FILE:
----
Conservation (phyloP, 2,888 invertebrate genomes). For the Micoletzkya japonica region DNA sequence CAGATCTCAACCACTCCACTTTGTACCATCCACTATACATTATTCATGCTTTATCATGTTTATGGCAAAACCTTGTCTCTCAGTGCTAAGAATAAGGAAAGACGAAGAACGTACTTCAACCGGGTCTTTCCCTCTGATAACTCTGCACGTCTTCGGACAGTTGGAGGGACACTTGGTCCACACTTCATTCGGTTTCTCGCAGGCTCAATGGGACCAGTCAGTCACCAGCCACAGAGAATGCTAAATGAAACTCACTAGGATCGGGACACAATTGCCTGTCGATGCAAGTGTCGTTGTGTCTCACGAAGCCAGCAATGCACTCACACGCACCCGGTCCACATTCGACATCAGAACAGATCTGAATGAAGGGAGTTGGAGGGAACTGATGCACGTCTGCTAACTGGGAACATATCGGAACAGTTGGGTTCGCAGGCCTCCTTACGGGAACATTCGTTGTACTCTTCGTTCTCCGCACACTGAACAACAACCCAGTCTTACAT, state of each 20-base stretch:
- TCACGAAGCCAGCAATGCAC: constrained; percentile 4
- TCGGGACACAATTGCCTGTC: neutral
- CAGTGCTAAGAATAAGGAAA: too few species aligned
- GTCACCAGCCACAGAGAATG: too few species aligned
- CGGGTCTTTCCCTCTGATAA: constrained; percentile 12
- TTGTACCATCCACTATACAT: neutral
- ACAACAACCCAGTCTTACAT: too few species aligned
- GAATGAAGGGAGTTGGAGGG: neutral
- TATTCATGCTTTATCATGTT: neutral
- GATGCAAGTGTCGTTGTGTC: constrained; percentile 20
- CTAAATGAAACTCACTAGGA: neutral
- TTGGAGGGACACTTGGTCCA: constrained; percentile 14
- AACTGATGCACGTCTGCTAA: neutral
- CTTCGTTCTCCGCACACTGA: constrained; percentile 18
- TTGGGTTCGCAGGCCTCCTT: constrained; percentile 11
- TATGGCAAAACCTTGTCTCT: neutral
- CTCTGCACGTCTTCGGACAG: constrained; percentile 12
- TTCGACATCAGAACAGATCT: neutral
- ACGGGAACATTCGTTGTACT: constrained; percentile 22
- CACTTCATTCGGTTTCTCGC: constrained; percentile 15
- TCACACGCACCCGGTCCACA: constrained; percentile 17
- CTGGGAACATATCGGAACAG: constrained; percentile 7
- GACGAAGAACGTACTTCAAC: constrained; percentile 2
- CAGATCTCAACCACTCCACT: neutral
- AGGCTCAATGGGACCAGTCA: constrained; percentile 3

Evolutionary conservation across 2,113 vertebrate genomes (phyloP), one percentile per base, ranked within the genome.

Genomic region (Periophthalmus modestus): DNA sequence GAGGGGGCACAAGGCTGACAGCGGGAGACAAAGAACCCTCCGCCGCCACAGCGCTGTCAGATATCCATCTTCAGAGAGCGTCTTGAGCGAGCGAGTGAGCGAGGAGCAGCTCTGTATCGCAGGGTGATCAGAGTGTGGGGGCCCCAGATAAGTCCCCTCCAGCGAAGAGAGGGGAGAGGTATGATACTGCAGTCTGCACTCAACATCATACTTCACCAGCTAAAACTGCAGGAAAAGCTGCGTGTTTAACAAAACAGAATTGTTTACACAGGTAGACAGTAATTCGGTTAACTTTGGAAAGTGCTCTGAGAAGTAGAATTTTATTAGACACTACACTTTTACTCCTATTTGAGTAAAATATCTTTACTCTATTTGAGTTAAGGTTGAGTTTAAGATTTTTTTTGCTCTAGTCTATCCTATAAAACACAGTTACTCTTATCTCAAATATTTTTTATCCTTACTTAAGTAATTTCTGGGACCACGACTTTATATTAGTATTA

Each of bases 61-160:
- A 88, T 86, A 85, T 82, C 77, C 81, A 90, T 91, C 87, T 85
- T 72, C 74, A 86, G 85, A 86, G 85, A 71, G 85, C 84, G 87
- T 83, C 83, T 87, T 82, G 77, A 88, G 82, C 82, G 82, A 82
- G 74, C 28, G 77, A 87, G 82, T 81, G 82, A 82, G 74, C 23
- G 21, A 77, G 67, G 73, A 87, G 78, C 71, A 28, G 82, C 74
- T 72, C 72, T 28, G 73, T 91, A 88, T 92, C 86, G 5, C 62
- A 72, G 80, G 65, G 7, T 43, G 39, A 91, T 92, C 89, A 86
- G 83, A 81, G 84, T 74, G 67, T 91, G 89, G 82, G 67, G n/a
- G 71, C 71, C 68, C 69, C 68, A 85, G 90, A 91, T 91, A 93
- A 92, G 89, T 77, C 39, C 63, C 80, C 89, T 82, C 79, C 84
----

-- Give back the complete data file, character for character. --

Conservation (phyloP, 2,888 invertebrate genomes). For the Micoletzkya japonica region DNA sequence CAGATCTCAACCACTCCACTTTGTACCATCCACTATACATTATTCATGCTTTATCATGTTTATGGCAAAACCTTGTCTCTCAGTGCTAAGAATAAGGAAAGACGAAGAACGTACTTCAACCGGGTCTTTCCCTCTGATAACTCTGCACGTCTTCGGACAGTTGGAGGGACACTTGGTCCACACTTCATTCGGTTTCTCGCAGGCTCAATGGGACCAGTCAGTCACCAGCCACAGAGAATGCTAAATGAAACTCACTAGGATCGGGACACAATTGCCTGTCGATGCAAGTGTCGTTGTGTCTCACGAAGCCAGCAATGCACTCACACGCACCCGGTCCACATTCGACATCAGAACAGATCTGAATGAAGGGAGTTGGAGGGAACTGATGCACGTCTGCTAACTGGGAACATATCGGAACAGTTGGGTTCGCAGGCCTCCTTACGGGAACATTCGTTGTACTCTTCGTTCTCCGCACACTGAACAACAACCCAGTCTTACAT, state of each 20-base stretch:
- TCACGAAGCCAGCAATGCAC: constrained; percentile 4
- TCGGGACACAATTGCCTGTC: neutral
- CAGTGCTAAGAATAAGGAAA: too few species aligned
- GTCACCAGCCACAGAGAATG: too few species aligned
- CGGGTCTTTCCCTCTGATAA: constrained; percentile 12
- TTGTACCATCCACTATACAT: neutral
- ACAACAACCCAGTCTTACAT: too few species aligned
- GAATGAAGGGAGTTGGAGGG: neutral
- TATTCATGCTTTATCATGTT: neutral
- GATGCAAGTGTCGTTGTGTC: constrained; percentile 20
- CTAAATGAAACTCACTAGGA: neutral
- TTGGAGGGACACTTGGTCCA: constrained; percentile 14
- AACTGATGCACGTCTGCTAA: neutral
- CTTCGTTCTCCGCACACTGA: constrained; percentile 18
- TTGGGTTCGCAGGCCTCCTT: constrained; percentile 11
- TATGGCAAAACCTTGTCTCT: neutral
- CTCTGCACGTCTTCGGACAG: constrained; percentile 12
- TTCGACATCAGAACAGATCT: neutral
- ACGGGAACATTCGTTGTACT: constrained; percentile 22
- CACTTCATTCGGTTTCTCGC: constrained; percentile 15
- TCACACGCACCCGGTCCACA: constrained; percentile 17
- CTGGGAACATATCGGAACAG: constrained; percentile 7
- GACGAAGAACGTACTTCAAC: constrained; percentile 2
- CAGATCTCAACCACTCCACT: neutral
- AGGCTCAATGGGACCAGTCA: constrained; percentile 3

Evolutionary conservation across 2,113 vertebrate genomes (phyloP), one percentile per base, ranked within the genome.

Genomic region (Periophthalmus modestus): DNA sequence GAGGGGGCACAAGGCTGACAGCGGGAGACAAAGAACCCTCCGCCGCCACAGCGCTGTCAGATATCCATCTTCAGAGAGCGTCTTGAGCGAGCGAGTGAGCGAGGAGCAGCTCTGTATCGCAGGGTGATCAGAGTGTGGGGGCCCCAGATAAGTCCCCTCCAGCGAAGAGAGGGGAGAGGTATGATACTGCAGTCTGCACTCAACATCATACTTCACCAGCTAAAACTGCAGGAAAAGCTGCGTGTTTAACAAAACAGAATTGTTTACACAGGTAGACAGTAATTCGGTTAACTTTGGAAAGTGCTCTGAGAAGTAGAATTTTATTAGACACTACACTTTTACTCCTATTTGAGTAAAATATCTTTACTCTATTTGAGTTAAGGTTGAGTTTAAGATTTTTTTTGCTCTAGTCTATCCTATAAAACACAGTTACTCTTATCTCAAATATTTTTTATCCTTACTTAAGTAATTTCTGGGACCACGACTTTATATTAGTATTA

Each of bases 61-160:
- A 88, T 86, A 85, T 82, C 77, C 81, A 90, T 91, C 87, T 85
- T 72, C 74, A 86, G 85, A 86, G 85, A 71, G 85, C 84, G 87
- T 83, C 83, T 87, T 82, G 77, A 88, G 82, C 82, G 82, A 82
- G 74, C 28, G 77, A 87, G 82, T 81, G 82, A 82, G 74, C 23
- G 21, A 77, G 67, G 73, A 87, G 78, C 71, A 28, G 82, C 74
- T 72, C 72, T 28, G 73, T 91, A 88, T 92, C 86, G 5, C 62
- A 72, G 80, G 65, G 7, T 43, G 39, A 91, T 92, C 89, A 86
- G 83, A 81, G 84, T 74, G 67, T 91, G 89, G 82, G 67, G n/a
- G 71, C 71, C 68, C 69, C 68, A 85, G 90, A 91, T 91, A 93
- A 92, G 89, T 77, C 39, C 63, C 80, C 89, T 82, C 79, C 84